A team led by Afsaneh Gaillard (Inserm Unit 1084, Experimental and Clinical Neurosciences Laboratory, University of Poitiers), in collaboration with the Institute of Interdisciplinary Research in Human and Molecular Biology (IRIBHM) in Brussels, has just taken an important step in the area of cell therapy: repairing the cerebral cortex of the adult mouse using a graft of cortical neurons derived from embryonic stem cells. These results have just been published in Neuron.
The cerebral cortex is one of the most complex structures in our brain. It is composed of about a hundred types of neurons organised into 6 layers and numerous distinct neuroanatomical and functional areas.
Brain injuries, whether caused by trauma or neurodegeneration, lead to cell death accompanied by considerable functional impairment. In order to overcome the limited ability of the neurons of the adult nervous system to regenerate spontaneously, cell replacement strategies employing embryonic tissue transplantation show attractive potential.
A major challenge in repairing the brain is obtaining cortical neurons from the appropriate layer and area in order to restore the damaged cortical pathways in a specific manner.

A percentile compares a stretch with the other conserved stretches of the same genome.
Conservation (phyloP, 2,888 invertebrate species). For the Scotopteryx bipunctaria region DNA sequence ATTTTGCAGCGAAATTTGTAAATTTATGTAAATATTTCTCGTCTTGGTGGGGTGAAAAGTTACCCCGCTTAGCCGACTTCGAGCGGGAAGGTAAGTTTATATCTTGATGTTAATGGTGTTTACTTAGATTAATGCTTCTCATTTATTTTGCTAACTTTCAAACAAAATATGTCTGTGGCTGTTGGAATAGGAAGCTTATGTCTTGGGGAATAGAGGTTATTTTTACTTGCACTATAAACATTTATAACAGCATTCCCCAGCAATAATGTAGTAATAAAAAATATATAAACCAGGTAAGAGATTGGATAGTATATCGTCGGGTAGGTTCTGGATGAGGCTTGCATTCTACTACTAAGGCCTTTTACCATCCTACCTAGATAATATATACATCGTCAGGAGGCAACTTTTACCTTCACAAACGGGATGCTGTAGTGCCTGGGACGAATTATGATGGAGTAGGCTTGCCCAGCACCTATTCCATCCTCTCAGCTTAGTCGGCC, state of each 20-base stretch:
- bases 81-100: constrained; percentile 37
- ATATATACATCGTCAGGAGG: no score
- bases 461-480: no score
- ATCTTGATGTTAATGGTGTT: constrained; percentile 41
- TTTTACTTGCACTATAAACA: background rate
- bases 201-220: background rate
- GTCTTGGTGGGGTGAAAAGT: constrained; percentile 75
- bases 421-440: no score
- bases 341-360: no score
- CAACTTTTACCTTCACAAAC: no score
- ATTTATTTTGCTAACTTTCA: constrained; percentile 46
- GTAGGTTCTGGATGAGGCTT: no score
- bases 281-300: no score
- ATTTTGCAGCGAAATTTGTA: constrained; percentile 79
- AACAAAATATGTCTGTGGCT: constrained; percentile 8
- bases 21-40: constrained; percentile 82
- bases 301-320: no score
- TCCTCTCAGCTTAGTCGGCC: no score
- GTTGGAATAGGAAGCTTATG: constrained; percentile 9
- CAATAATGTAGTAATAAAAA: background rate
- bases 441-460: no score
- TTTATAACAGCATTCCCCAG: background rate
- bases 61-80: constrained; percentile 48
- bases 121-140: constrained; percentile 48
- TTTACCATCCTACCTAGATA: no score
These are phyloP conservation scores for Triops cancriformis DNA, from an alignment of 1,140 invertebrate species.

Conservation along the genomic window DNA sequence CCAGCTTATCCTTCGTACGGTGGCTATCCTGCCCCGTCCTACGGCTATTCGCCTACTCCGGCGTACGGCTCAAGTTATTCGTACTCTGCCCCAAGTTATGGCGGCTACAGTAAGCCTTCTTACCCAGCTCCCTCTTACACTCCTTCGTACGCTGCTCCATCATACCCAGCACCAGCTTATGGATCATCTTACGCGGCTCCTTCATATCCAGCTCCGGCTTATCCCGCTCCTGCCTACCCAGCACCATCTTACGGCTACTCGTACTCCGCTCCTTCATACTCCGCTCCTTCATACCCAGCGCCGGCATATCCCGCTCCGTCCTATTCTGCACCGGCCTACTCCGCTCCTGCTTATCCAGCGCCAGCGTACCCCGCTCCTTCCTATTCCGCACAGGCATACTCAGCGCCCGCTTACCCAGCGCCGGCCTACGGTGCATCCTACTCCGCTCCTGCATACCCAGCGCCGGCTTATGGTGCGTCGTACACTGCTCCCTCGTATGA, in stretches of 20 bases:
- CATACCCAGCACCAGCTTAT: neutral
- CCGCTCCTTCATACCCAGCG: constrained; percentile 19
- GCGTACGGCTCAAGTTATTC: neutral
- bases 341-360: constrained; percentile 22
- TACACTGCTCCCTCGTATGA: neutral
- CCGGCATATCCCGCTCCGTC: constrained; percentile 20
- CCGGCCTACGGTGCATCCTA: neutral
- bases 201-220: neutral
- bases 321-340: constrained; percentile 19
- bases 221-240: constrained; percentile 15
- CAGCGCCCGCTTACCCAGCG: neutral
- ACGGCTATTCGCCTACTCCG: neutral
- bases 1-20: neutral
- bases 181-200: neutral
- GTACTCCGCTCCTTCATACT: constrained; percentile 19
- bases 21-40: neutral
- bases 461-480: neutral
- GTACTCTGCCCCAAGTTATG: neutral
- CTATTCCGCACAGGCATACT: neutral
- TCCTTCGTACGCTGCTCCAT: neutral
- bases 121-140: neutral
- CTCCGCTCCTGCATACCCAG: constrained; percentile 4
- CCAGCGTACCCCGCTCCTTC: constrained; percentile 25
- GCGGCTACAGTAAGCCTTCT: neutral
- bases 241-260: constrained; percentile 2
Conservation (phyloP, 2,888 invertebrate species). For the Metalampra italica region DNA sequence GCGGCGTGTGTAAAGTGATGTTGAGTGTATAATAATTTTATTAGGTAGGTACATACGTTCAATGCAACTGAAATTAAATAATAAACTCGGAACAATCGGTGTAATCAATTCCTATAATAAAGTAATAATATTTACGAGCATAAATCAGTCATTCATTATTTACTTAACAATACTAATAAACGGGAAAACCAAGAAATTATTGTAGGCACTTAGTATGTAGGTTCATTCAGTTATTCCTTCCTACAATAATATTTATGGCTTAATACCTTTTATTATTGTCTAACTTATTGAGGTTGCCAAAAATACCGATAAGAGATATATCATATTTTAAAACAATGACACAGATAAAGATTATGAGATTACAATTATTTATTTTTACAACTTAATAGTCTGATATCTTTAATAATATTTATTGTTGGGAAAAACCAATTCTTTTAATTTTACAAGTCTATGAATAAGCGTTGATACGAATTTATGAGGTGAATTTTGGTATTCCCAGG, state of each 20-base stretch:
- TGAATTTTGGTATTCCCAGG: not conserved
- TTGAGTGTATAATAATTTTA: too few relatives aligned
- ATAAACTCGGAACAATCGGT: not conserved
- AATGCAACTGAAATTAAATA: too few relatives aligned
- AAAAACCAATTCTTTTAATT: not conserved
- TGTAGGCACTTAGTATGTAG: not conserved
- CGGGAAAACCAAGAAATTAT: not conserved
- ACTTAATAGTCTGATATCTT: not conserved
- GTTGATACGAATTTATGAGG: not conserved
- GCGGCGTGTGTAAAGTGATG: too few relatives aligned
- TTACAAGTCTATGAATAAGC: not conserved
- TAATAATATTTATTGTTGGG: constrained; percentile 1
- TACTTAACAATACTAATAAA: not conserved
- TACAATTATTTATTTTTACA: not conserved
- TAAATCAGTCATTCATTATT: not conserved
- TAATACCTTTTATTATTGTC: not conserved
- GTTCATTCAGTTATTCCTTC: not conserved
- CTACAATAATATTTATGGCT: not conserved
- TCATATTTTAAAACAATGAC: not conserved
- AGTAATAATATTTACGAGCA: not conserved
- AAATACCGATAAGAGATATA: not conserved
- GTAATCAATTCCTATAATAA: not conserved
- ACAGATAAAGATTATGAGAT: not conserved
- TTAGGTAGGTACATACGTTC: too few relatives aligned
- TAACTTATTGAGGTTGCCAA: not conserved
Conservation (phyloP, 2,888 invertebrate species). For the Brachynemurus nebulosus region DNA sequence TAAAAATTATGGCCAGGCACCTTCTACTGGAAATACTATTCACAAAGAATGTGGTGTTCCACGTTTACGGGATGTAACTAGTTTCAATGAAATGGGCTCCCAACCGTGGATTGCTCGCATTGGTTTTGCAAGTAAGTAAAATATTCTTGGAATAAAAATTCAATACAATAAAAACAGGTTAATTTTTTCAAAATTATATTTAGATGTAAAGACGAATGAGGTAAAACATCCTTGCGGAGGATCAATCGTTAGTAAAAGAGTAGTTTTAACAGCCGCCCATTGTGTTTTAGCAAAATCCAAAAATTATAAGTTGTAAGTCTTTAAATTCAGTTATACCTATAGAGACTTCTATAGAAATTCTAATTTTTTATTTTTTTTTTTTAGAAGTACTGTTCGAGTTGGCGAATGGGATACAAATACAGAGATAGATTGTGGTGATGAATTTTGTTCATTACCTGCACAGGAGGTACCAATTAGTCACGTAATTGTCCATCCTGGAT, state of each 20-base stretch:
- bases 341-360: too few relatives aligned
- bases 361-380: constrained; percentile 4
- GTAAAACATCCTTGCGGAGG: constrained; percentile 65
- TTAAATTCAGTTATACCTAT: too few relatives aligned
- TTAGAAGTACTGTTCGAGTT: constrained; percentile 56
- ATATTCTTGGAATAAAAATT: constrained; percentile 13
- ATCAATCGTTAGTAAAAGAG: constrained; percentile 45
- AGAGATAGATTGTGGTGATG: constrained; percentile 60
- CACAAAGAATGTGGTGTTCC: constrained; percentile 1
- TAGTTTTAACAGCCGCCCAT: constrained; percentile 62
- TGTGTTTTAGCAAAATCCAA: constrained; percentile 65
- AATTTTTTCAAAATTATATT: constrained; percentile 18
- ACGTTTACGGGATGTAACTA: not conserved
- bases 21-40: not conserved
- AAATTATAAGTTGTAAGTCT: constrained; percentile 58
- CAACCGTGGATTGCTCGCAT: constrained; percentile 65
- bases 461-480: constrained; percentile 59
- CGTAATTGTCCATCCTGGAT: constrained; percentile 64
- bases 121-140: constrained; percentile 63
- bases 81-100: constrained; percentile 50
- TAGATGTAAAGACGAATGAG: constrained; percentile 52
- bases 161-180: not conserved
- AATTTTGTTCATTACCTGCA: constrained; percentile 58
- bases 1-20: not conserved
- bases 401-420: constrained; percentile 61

The results obtained by Afsaneh Gaillard’s team and that Pierre Vanderhaeghen at the Institute of Interdisciplinary Research in Human and Molecular Biology show, for the first time, using mice, that pluripotent stem cells differentiated into cortical neurons make it possible to reestablish damaged adult cortical circuits, both neuroanatomically and functionally.
These results also suggest that damaged circuits can be restored only by using neurons of the same type as the damaged area.
This study constitutes an important step in the development of cell therapy as applied to the cerebral cortex.
This approach is still at the experimental stage (laboratory mice only). Much research will be needed before there is any clinical application in humans. Nonetheless, for the researchers, “The success of our cell engineering experiments, which make it possible to produce nerve cells in a controlled and unlimited manner, and to transplant them, is a world first. These studies open up new approaches for repairing the damaged brain, particularly following stroke or brain trauma,” they explain.
© A. Gaillard/Inserm. An illustration showing the integration of neurons transplanted into the brain following injury, two months after transplantation. Specific projections of the adult brain (red) into the transplanted neurons (green)This project was funded by the French National Research Agency (ANR-09-MNPS-027-01).